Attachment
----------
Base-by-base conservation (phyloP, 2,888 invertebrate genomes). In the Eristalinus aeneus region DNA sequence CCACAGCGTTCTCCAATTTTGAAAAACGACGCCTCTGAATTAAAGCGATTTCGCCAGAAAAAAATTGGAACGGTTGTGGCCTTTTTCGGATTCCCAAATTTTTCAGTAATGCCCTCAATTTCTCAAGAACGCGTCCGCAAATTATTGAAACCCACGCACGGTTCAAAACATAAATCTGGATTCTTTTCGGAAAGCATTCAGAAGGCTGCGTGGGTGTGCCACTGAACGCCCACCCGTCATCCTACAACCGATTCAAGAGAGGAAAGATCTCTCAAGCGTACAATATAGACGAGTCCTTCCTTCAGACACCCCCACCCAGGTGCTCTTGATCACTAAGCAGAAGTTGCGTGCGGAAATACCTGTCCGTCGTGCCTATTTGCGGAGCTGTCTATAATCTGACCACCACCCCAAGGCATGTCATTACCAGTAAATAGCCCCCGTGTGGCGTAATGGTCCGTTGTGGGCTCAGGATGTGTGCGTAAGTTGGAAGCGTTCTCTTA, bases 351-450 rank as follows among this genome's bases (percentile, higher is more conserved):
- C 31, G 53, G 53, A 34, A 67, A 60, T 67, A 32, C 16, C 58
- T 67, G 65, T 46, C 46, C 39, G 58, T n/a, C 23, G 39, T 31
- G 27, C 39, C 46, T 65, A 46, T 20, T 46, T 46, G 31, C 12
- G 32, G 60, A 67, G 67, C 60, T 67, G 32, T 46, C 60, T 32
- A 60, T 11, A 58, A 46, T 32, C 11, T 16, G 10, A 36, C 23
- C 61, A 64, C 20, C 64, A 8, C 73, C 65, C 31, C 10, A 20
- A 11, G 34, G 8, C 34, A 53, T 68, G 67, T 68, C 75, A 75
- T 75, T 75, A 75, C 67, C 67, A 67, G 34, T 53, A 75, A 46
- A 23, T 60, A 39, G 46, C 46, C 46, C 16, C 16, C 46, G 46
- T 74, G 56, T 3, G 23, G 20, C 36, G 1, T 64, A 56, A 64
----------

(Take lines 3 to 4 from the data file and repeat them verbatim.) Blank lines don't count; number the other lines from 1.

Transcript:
- T 67, G 65, T 46, C 46, C 39, G 58, T n/a, C 23, G 39, T 31
- G 27, C 39, C 46, T 65, A 46, T 20, T 46, T 46, G 31, C 12